Here’s a basic but critical mistake that lots of freelancers make when marketing to direct clients. When the client asks, for example, “Why should we hire you?,” the freelancer’s answer promotes a) their life story, or b) their process. Don’t do this (we’ll talk about why). Instead, sell the result of your services, so that the client clearly sees what’s in it for them.
Let’s take a closer look. Back to the question from our prospective client. “We’re looking at a few different translators. Maybe we don’t even need this translated. Why should we hire you?” Here’s how many freelance translators would respond:
“Because I’ve been a translator for over 10 years and I specialize in your industry. I have a Master’s in Translation and I’m certified.”
“Because I translate over 3,000 words a day and I have all the latest software. I use the market leader translation memory tools. I’ve been building up my glossaries for the last 10 years, and I use many specialized dictionaries as well.”
What’s wrong with these kinds of pitches? Well, a few things. For example, many direct clients may not know (or, for that matter, care) what translation memory software is. But the root of the problem is that these pitches fail to show the client what’s in it for them. The client might extrapolate those advantages. Using a certified translator with 10 years’ experience should mean that the person is competent. The fact that the translator’s software is up to date is impressive. But that’s counting on a client to make connections that they shouldn’t have to make. What if our translator answered the client’s question like this:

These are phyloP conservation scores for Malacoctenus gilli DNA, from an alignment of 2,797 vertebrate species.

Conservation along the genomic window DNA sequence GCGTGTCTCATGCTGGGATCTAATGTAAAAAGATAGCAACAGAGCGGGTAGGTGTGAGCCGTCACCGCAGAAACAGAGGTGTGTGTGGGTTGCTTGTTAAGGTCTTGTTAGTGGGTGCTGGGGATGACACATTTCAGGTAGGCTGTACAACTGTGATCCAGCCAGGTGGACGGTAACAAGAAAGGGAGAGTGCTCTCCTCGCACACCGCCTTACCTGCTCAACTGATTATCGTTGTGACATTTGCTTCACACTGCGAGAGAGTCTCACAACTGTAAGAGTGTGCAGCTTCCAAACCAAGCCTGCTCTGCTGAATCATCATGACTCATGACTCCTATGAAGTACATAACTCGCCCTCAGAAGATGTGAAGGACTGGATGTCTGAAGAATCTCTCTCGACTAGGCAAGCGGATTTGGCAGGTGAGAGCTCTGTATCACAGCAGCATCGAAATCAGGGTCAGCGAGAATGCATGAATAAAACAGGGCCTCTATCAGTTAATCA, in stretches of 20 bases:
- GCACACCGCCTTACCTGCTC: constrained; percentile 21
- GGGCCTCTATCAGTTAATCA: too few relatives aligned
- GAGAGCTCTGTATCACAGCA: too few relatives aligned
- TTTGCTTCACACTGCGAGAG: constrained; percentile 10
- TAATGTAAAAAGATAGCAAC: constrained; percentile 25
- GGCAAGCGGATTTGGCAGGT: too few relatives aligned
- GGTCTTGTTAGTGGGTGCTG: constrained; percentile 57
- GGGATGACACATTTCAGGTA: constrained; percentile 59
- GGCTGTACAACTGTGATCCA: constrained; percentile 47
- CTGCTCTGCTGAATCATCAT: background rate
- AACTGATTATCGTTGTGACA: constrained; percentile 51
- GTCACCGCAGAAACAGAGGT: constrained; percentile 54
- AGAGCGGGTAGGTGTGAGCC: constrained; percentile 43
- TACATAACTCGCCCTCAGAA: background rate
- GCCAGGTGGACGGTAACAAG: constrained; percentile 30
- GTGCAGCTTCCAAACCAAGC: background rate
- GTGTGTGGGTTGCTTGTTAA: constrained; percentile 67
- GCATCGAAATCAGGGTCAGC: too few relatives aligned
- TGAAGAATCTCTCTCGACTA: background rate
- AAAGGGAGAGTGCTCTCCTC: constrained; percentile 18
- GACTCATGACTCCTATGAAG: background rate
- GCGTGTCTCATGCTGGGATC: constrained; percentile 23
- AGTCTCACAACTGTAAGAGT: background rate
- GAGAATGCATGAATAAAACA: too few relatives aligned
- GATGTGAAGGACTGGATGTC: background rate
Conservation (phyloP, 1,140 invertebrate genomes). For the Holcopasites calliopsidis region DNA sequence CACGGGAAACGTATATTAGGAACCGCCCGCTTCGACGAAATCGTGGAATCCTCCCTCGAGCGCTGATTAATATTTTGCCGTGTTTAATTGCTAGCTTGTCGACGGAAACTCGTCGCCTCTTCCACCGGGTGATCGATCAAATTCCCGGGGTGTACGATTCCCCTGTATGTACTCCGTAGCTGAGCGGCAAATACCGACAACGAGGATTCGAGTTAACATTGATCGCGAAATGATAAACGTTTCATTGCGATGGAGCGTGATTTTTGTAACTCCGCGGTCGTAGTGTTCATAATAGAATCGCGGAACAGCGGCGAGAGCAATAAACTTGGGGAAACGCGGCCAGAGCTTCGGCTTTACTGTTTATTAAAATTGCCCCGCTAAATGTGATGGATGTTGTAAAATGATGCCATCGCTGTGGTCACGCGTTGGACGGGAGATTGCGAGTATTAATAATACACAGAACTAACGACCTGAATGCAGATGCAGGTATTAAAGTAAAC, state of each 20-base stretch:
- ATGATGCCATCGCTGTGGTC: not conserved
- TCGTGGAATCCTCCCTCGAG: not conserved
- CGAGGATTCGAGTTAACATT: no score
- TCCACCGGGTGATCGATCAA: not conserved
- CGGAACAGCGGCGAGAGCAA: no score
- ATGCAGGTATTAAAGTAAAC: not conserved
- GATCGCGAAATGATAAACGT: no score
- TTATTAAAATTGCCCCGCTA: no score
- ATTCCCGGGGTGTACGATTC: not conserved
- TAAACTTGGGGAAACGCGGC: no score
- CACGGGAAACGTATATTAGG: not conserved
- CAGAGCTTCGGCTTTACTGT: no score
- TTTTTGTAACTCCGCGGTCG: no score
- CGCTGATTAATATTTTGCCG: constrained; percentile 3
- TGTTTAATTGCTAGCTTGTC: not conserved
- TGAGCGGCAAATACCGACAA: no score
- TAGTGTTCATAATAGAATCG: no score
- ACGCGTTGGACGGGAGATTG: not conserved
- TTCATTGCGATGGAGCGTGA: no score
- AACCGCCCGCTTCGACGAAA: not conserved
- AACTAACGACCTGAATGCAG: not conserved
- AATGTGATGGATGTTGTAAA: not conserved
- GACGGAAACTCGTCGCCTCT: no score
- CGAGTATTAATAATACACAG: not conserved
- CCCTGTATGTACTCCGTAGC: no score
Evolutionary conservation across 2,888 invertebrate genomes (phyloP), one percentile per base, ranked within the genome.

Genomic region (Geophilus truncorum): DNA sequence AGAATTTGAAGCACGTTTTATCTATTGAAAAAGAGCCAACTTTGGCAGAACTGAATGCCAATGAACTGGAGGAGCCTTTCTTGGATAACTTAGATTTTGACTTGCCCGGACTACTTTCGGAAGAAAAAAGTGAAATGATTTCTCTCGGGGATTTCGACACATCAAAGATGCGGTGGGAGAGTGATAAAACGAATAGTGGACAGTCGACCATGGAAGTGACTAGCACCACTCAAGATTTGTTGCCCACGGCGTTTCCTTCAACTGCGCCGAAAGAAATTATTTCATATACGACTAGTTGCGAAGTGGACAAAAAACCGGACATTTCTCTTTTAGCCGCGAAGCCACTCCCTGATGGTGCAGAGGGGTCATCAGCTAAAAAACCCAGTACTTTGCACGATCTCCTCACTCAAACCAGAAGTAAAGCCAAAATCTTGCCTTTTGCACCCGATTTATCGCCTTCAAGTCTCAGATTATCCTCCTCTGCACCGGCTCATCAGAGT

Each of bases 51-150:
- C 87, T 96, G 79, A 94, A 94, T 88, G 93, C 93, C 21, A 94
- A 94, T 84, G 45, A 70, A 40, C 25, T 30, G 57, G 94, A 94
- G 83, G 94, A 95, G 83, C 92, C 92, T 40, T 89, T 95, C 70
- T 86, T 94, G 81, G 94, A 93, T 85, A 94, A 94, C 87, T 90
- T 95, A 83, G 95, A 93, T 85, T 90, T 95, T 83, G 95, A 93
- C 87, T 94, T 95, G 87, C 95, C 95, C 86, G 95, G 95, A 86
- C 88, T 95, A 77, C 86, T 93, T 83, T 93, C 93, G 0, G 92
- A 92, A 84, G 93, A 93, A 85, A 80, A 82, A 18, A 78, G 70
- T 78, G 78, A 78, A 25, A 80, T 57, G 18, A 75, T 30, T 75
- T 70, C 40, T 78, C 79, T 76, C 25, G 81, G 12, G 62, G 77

“Why work with me? Because I help you market with confidence in Latin America.”
“Because I help you feel confident when you walk into a meeting with foreign investors.”
“Because I keep your social media presence engaging and consistent across languages.”
“Because content marketing is the new advertising, and I help you do that effectively in English.”
“Because I help Spanish speakers find you instead of your competition.”
These are exaggerated examples. But the point is: sell the result. Show the client what’s in it for them, and leave your life story and the process for later in the conversation, if the client wants to hear about them.
Here’s a humorous example from another sector. A friend of mine who’s a therapist put it this way. Not many people wake up in the morning thinking, “You know what would make today great? A relationship counseling session.” But if you look at the results end of that thought, *many* people wake up in the morning, thinking, “I wish I could talk to my spouse about money without arguing. I wish we didn’t have the same disagreements over and over again. I wish we had more time to do fun things together instead of talking about the appliances and the kids’ sports schedules.” So, instead of pitching “Don’t you want to come in and pay me to listen to your relationship problems,” or “I have a Master’s degree in Counseling, come see me,” the therapist could pitch, “Have you ever wished you could talk to your spouse about money without arguing? Have you ever wished you could resolve those recurring arguments and get back to having fun together, like when you first met?” See how those two pitches, for the same service, are radically different?
So, try it. Even if one of the sample pitches I wrote feels a little salesy to you, try selling the result. “Why hire me? Because dealing with translation isn’t your job, and it can feel really stressful and confusing when you don’t know much about it. So that’s my job: doing a great translation, on time, so that you can focus on what you do best.”
Readers, over to you: any thoughts on this approach?